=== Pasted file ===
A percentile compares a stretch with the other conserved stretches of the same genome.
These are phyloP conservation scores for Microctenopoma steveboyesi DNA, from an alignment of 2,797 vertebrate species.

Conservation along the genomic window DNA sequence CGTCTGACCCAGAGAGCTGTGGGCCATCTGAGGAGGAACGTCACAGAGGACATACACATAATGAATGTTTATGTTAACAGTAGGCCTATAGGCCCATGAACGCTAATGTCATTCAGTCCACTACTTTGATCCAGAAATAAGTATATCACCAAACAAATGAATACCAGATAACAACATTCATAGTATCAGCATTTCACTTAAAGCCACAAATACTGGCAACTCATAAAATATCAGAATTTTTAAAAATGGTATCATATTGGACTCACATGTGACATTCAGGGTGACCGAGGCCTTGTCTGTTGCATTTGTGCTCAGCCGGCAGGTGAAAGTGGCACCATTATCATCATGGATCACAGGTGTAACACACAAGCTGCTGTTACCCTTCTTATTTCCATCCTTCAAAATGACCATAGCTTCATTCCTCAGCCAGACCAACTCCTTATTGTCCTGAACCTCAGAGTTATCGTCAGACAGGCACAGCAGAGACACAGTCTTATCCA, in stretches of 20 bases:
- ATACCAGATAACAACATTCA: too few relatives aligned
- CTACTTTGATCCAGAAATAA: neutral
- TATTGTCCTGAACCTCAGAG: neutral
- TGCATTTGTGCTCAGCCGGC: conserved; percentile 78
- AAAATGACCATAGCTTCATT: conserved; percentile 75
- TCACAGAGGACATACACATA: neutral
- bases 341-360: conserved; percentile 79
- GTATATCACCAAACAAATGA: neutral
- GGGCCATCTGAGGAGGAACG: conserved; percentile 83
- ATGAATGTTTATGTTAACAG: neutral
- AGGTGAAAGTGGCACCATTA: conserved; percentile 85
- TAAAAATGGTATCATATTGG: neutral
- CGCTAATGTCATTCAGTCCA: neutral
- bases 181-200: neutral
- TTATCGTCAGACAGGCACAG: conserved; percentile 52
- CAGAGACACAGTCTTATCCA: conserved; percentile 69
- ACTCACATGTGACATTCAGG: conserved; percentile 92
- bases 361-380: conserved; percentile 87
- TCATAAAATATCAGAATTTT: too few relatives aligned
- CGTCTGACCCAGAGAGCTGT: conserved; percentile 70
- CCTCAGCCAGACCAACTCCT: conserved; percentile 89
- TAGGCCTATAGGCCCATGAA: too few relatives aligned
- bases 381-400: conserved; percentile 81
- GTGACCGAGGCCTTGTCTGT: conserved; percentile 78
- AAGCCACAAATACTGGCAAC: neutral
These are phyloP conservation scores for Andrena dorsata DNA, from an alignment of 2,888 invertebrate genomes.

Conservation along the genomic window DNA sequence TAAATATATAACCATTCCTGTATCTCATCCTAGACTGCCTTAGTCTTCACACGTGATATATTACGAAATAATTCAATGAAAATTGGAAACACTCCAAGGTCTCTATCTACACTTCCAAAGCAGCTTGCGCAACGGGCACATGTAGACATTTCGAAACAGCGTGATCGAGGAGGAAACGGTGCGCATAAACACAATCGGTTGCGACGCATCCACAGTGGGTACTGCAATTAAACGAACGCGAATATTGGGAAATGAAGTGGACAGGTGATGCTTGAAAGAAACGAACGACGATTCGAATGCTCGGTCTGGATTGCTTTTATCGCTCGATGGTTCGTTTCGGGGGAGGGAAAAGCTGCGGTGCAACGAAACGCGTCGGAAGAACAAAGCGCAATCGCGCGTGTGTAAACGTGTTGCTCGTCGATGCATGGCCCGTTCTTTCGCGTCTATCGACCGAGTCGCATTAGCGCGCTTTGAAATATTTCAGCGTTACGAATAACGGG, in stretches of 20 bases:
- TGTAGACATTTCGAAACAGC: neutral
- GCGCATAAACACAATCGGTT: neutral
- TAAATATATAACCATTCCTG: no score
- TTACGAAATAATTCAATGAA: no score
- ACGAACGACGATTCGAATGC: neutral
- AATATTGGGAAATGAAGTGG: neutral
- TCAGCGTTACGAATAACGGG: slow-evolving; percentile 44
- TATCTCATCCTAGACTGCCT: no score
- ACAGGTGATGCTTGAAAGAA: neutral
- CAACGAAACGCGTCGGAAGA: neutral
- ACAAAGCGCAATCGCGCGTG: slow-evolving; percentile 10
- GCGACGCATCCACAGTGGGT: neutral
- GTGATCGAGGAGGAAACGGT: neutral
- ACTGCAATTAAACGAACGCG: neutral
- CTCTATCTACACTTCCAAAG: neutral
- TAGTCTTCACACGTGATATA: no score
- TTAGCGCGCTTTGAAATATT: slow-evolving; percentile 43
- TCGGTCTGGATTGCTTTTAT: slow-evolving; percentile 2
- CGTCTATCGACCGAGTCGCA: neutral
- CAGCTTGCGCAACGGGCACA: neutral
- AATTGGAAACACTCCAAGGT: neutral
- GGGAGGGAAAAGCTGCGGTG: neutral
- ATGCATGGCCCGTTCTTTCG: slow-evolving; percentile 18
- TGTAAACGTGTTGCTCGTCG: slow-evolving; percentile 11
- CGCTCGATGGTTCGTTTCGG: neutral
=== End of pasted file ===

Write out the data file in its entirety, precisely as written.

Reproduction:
A percentile compares a stretch with the other conserved stretches of the same genome.
These are phyloP conservation scores for Microctenopoma steveboyesi DNA, from an alignment of 2,797 vertebrate species.

Conservation along the genomic window DNA sequence CGTCTGACCCAGAGAGCTGTGGGCCATCTGAGGAGGAACGTCACAGAGGACATACACATAATGAATGTTTATGTTAACAGTAGGCCTATAGGCCCATGAACGCTAATGTCATTCAGTCCACTACTTTGATCCAGAAATAAGTATATCACCAAACAAATGAATACCAGATAACAACATTCATAGTATCAGCATTTCACTTAAAGCCACAAATACTGGCAACTCATAAAATATCAGAATTTTTAAAAATGGTATCATATTGGACTCACATGTGACATTCAGGGTGACCGAGGCCTTGTCTGTTGCATTTGTGCTCAGCCGGCAGGTGAAAGTGGCACCATTATCATCATGGATCACAGGTGTAACACACAAGCTGCTGTTACCCTTCTTATTTCCATCCTTCAAAATGACCATAGCTTCATTCCTCAGCCAGACCAACTCCTTATTGTCCTGAACCTCAGAGTTATCGTCAGACAGGCACAGCAGAGACACAGTCTTATCCA, in stretches of 20 bases:
- ATACCAGATAACAACATTCA: too few relatives aligned
- CTACTTTGATCCAGAAATAA: neutral
- TATTGTCCTGAACCTCAGAG: neutral
- TGCATTTGTGCTCAGCCGGC: conserved; percentile 78
- AAAATGACCATAGCTTCATT: conserved; percentile 75
- TCACAGAGGACATACACATA: neutral
- bases 341-360: conserved; percentile 79
- GTATATCACCAAACAAATGA: neutral
- GGGCCATCTGAGGAGGAACG: conserved; percentile 83
- ATGAATGTTTATGTTAACAG: neutral
- AGGTGAAAGTGGCACCATTA: conserved; percentile 85
- TAAAAATGGTATCATATTGG: neutral
- CGCTAATGTCATTCAGTCCA: neutral
- bases 181-200: neutral
- TTATCGTCAGACAGGCACAG: conserved; percentile 52
- CAGAGACACAGTCTTATCCA: conserved; percentile 69
- ACTCACATGTGACATTCAGG: conserved; percentile 92
- bases 361-380: conserved; percentile 87
- TCATAAAATATCAGAATTTT: too few relatives aligned
- CGTCTGACCCAGAGAGCTGT: conserved; percentile 70
- CCTCAGCCAGACCAACTCCT: conserved; percentile 89
- TAGGCCTATAGGCCCATGAA: too few relatives aligned
- bases 381-400: conserved; percentile 81
- GTGACCGAGGCCTTGTCTGT: conserved; percentile 78
- AAGCCACAAATACTGGCAAC: neutral
These are phyloP conservation scores for Andrena dorsata DNA, from an alignment of 2,888 invertebrate genomes.

Conservation along the genomic window DNA sequence TAAATATATAACCATTCCTGTATCTCATCCTAGACTGCCTTAGTCTTCACACGTGATATATTACGAAATAATTCAATGAAAATTGGAAACACTCCAAGGTCTCTATCTACACTTCCAAAGCAGCTTGCGCAACGGGCACATGTAGACATTTCGAAACAGCGTGATCGAGGAGGAAACGGTGCGCATAAACACAATCGGTTGCGACGCATCCACAGTGGGTACTGCAATTAAACGAACGCGAATATTGGGAAATGAAGTGGACAGGTGATGCTTGAAAGAAACGAACGACGATTCGAATGCTCGGTCTGGATTGCTTTTATCGCTCGATGGTTCGTTTCGGGGGAGGGAAAAGCTGCGGTGCAACGAAACGCGTCGGAAGAACAAAGCGCAATCGCGCGTGTGTAAACGTGTTGCTCGTCGATGCATGGCCCGTTCTTTCGCGTCTATCGACCGAGTCGCATTAGCGCGCTTTGAAATATTTCAGCGTTACGAATAACGGG, in stretches of 20 bases:
- TGTAGACATTTCGAAACAGC: neutral
- GCGCATAAACACAATCGGTT: neutral
- TAAATATATAACCATTCCTG: no score
- TTACGAAATAATTCAATGAA: no score
- ACGAACGACGATTCGAATGC: neutral
- AATATTGGGAAATGAAGTGG: neutral
- TCAGCGTTACGAATAACGGG: slow-evolving; percentile 44
- TATCTCATCCTAGACTGCCT: no score
- ACAGGTGATGCTTGAAAGAA: neutral
- CAACGAAACGCGTCGGAAGA: neutral
- ACAAAGCGCAATCGCGCGTG: slow-evolving; percentile 10
- GCGACGCATCCACAGTGGGT: neutral
- GTGATCGAGGAGGAAACGGT: neutral
- ACTGCAATTAAACGAACGCG: neutral
- CTCTATCTACACTTCCAAAG: neutral
- TAGTCTTCACACGTGATATA: no score
- TTAGCGCGCTTTGAAATATT: slow-evolving; percentile 43
- TCGGTCTGGATTGCTTTTAT: slow-evolving; percentile 2
- CGTCTATCGACCGAGTCGCA: neutral
- CAGCTTGCGCAACGGGCACA: neutral
- AATTGGAAACACTCCAAGGT: neutral
- GGGAGGGAAAAGCTGCGGTG: neutral
- ATGCATGGCCCGTTCTTTCG: slow-evolving; percentile 18
- TGTAAACGTGTTGCTCGTCG: slow-evolving; percentile 11
- CGCTCGATGGTTCGTTTCGG: neutral